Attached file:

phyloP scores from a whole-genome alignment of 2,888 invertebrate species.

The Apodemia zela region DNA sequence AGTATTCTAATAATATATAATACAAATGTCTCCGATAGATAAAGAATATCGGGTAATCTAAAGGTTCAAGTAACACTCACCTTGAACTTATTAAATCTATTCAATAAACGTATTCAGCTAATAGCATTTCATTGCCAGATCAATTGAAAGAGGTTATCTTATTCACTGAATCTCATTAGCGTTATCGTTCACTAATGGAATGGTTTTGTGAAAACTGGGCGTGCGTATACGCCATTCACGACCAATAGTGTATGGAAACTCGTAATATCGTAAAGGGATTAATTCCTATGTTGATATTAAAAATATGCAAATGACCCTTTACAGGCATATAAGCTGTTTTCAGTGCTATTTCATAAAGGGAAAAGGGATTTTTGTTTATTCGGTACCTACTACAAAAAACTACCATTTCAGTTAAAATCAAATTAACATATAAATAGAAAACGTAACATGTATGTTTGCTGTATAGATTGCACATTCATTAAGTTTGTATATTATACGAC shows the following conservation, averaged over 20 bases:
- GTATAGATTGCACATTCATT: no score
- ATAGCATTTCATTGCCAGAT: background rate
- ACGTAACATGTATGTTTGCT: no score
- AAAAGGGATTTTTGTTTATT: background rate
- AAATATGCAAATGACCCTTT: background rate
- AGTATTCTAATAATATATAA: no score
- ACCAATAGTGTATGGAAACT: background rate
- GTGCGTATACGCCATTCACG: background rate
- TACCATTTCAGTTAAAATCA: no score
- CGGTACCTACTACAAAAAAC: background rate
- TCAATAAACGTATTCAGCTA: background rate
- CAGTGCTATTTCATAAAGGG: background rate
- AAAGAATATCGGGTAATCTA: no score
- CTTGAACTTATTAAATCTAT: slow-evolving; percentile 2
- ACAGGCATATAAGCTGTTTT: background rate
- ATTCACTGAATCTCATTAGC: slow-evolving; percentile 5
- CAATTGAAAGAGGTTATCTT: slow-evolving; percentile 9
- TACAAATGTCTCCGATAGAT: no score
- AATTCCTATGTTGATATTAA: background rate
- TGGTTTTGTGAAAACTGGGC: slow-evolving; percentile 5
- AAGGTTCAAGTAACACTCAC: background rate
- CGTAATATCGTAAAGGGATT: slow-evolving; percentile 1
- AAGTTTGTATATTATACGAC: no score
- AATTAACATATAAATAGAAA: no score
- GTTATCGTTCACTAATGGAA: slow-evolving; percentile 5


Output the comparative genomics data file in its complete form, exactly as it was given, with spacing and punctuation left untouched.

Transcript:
phyloP scores from a whole-genome alignment of 2,888 invertebrate species.

The Apodemia zela region DNA sequence AGTATTCTAATAATATATAATACAAATGTCTCCGATAGATAAAGAATATCGGGTAATCTAAAGGTTCAAGTAACACTCACCTTGAACTTATTAAATCTATTCAATAAACGTATTCAGCTAATAGCATTTCATTGCCAGATCAATTGAAAGAGGTTATCTTATTCACTGAATCTCATTAGCGTTATCGTTCACTAATGGAATGGTTTTGTGAAAACTGGGCGTGCGTATACGCCATTCACGACCAATAGTGTATGGAAACTCGTAATATCGTAAAGGGATTAATTCCTATGTTGATATTAAAAATATGCAAATGACCCTTTACAGGCATATAAGCTGTTTTCAGTGCTATTTCATAAAGGGAAAAGGGATTTTTGTTTATTCGGTACCTACTACAAAAAACTACCATTTCAGTTAAAATCAAATTAACATATAAATAGAAAACGTAACATGTATGTTTGCTGTATAGATTGCACATTCATTAAGTTTGTATATTATACGAC shows the following conservation, averaged over 20 bases:
- GTATAGATTGCACATTCATT: no score
- ATAGCATTTCATTGCCAGAT: background rate
- ACGTAACATGTATGTTTGCT: no score
- AAAAGGGATTTTTGTTTATT: background rate
- AAATATGCAAATGACCCTTT: background rate
- AGTATTCTAATAATATATAA: no score
- ACCAATAGTGTATGGAAACT: background rate
- GTGCGTATACGCCATTCACG: background rate
- TACCATTTCAGTTAAAATCA: no score
- CGGTACCTACTACAAAAAAC: background rate
- TCAATAAACGTATTCAGCTA: background rate
- CAGTGCTATTTCATAAAGGG: background rate
- AAAGAATATCGGGTAATCTA: no score
- CTTGAACTTATTAAATCTAT: slow-evolving; percentile 2
- ACAGGCATATAAGCTGTTTT: background rate
- ATTCACTGAATCTCATTAGC: slow-evolving; percentile 5
- CAATTGAAAGAGGTTATCTT: slow-evolving; percentile 9
- TACAAATGTCTCCGATAGAT: no score
- AATTCCTATGTTGATATTAA: background rate
- TGGTTTTGTGAAAACTGGGC: slow-evolving; percentile 5
- AAGGTTCAAGTAACACTCAC: background rate
- CGTAATATCGTAAAGGGATT: slow-evolving; percentile 1
- AAGTTTGTATATTATACGAC: no score
- AATTAACATATAAATAGAAA: no score
- GTTATCGTTCACTAATGGAA: slow-evolving; percentile 5